Mote Marine Laboratory’s scientists, along with collaborators from Mexico, revealed work in a nine-year study yesterday that highlights the migration of the Earth’s biggest fish — whale sharks.
Their work, published in the journal of PLOS ONE Wednesday, shows the sharks’ international journeys and their relationship to the largest whale shark-feeding hotspot known to science.
The Mote-led study shows that whale sharks found at a major feeding hotspot near Mexico’s Yucatan Peninsula travel to many places throughout the Gulf of Mexico, the northwestern Caribbean Sea and the straits of Florida.
The findings highlight why the Mexican feeding site is a vital fueling station for whale sharks throughout the region and suggests that these wide-ranging fish need international protection.
The study also documented the second-longest whale shark migration ever confirmed. It’s a trail that researchers say may help discover where the sharks give birth.
From 2003-2012, project scientists studied the whale sharks by fitting 813 sharks with ID tags and examining underwater photographs of 956 sharks to document their unique spot patterns, which serve as fingerprints and allow them to be individually identified.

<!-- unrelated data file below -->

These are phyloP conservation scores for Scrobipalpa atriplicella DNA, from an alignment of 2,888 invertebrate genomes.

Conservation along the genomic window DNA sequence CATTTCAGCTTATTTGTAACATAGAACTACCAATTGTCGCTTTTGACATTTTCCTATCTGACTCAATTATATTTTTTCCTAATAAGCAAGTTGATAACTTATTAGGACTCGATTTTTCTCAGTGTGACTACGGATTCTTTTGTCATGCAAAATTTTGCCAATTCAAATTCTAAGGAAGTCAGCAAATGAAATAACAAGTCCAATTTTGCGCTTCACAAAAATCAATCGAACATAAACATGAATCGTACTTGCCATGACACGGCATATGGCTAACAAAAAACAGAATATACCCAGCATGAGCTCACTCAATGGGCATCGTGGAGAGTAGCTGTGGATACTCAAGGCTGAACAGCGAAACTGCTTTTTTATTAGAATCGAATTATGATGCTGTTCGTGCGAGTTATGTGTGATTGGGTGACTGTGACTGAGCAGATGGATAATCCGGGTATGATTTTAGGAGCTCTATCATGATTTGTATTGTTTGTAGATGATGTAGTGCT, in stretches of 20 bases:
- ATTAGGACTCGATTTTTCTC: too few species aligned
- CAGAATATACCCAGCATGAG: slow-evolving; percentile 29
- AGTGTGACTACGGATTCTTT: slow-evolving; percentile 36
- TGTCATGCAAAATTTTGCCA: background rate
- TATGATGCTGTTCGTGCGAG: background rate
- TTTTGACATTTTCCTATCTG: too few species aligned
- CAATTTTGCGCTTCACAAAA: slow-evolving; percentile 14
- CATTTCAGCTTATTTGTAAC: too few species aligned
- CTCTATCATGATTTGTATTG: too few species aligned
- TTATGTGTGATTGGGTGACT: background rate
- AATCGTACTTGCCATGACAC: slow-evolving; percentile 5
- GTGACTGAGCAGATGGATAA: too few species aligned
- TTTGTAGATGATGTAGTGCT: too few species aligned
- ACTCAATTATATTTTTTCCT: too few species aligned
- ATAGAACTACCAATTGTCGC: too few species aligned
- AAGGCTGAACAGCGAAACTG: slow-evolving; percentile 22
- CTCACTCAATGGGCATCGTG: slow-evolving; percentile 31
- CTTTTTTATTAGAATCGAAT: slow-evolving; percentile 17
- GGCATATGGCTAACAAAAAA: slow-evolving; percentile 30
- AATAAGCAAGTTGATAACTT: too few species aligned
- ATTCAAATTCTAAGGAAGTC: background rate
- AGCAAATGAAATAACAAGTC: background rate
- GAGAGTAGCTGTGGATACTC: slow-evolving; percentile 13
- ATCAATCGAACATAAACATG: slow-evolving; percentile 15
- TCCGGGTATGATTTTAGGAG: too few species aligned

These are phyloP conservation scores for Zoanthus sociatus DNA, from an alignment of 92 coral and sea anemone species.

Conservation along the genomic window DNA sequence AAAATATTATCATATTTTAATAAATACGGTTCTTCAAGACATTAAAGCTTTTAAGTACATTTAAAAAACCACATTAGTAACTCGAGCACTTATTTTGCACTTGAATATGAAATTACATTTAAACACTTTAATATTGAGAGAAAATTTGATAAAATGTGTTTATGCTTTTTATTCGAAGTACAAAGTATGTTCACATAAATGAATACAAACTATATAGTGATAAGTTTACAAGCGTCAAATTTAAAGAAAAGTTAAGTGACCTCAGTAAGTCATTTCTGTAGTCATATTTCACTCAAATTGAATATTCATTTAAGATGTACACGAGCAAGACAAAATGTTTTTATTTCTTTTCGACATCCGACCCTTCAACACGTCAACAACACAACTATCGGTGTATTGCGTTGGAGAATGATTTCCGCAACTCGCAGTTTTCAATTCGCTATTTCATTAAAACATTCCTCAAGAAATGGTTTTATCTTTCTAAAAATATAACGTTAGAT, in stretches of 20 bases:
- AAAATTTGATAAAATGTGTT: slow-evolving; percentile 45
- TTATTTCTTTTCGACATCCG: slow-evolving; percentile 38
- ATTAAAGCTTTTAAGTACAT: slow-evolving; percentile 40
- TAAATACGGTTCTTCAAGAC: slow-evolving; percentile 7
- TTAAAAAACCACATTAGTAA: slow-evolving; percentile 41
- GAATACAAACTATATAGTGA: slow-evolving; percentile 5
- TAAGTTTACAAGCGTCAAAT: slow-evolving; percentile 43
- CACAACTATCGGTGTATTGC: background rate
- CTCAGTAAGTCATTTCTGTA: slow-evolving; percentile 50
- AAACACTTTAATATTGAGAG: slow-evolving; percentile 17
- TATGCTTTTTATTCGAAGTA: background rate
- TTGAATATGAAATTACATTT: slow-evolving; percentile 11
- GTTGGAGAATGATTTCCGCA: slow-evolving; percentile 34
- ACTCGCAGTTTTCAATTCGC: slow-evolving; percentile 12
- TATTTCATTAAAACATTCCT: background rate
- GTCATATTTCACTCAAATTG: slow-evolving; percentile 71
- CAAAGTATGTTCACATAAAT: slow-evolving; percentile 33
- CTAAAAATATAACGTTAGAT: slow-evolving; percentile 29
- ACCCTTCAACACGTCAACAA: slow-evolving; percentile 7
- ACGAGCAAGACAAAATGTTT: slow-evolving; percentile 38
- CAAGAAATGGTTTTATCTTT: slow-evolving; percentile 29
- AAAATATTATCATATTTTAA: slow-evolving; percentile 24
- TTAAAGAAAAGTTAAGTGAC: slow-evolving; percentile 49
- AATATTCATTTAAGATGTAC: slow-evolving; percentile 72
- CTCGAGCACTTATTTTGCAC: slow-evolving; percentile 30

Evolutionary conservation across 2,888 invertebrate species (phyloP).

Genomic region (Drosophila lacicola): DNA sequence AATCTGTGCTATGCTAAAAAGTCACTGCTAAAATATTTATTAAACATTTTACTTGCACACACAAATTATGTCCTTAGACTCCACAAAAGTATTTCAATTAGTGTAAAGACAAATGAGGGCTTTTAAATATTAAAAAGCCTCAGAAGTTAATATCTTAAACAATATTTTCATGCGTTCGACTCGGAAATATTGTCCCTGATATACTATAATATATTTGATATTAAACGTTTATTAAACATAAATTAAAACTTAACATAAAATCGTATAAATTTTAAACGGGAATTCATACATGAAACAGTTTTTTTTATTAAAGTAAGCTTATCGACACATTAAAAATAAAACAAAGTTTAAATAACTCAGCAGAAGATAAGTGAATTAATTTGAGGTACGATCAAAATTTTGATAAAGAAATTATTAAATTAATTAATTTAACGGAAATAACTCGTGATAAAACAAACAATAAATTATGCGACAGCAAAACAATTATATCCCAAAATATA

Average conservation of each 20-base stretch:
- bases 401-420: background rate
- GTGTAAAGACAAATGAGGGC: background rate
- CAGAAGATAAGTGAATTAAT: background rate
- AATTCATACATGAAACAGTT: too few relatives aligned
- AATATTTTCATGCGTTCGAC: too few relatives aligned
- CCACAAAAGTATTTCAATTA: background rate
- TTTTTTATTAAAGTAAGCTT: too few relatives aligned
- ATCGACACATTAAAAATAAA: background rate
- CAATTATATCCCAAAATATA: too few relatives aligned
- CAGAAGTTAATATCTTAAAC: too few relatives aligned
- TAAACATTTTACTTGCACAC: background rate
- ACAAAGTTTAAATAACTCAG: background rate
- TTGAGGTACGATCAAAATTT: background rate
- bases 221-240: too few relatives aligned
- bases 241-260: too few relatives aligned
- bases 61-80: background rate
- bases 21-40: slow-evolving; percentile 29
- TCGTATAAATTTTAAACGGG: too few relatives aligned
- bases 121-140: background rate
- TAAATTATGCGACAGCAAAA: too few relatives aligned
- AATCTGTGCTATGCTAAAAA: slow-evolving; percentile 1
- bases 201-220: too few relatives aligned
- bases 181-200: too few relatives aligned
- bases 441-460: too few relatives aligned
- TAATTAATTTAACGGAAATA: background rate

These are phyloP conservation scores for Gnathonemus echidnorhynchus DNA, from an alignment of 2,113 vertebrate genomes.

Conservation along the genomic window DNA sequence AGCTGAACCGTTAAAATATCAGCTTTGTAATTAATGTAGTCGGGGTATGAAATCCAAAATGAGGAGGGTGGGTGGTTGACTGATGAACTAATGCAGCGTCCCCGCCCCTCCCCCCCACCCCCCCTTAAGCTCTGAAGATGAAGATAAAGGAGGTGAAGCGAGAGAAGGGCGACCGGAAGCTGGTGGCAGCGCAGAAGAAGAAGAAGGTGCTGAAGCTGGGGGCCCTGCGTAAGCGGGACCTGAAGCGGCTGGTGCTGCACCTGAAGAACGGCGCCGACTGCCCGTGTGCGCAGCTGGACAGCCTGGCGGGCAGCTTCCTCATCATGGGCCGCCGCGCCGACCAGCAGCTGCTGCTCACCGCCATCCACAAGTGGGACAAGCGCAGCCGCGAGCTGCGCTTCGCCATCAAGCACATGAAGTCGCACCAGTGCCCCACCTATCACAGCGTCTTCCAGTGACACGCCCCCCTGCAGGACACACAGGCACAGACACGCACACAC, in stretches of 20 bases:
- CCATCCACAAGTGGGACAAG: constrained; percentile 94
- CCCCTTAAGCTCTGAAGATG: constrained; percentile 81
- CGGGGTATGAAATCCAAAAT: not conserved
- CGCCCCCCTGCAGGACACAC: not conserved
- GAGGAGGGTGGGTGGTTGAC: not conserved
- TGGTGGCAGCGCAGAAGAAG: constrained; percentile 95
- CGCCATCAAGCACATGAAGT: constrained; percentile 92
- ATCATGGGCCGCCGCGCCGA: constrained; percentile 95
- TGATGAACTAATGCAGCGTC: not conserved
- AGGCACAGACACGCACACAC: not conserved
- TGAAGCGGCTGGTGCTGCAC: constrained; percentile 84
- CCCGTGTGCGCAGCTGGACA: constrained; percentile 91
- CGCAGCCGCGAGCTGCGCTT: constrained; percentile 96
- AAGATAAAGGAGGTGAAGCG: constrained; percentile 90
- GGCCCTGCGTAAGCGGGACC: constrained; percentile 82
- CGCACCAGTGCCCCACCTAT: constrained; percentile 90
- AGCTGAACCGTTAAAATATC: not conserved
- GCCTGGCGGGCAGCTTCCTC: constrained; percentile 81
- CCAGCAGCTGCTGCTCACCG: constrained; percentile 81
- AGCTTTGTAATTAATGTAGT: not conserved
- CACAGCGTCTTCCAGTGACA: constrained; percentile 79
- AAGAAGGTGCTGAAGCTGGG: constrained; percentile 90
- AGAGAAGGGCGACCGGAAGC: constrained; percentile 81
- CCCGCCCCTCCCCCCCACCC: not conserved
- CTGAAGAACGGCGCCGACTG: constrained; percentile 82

Both methods allowed scientists to recognize the sharks if they were found in other areas later. The researchers also attached electronic satellite tags to 35 whale sharks — the most whale sharks ever outfitted with satellite tags in one study. They were able to track the sharks’ movements beyond the feeding site, recording the temperatures and depths of the places the animals traveled. These tags unattached from the sharks anywhere from two to 190 days later, floated to the surface and sent data to the Mote scientists via satellite.
The journal, titled “Horizontal Movements, Migration Patterns and Population Structure of Whale Sharks in the Gulf of Mexico and Northwest Caribbean Sea,” is now available online at http://dx.plos.org/10.1371/journal.pone.0071883.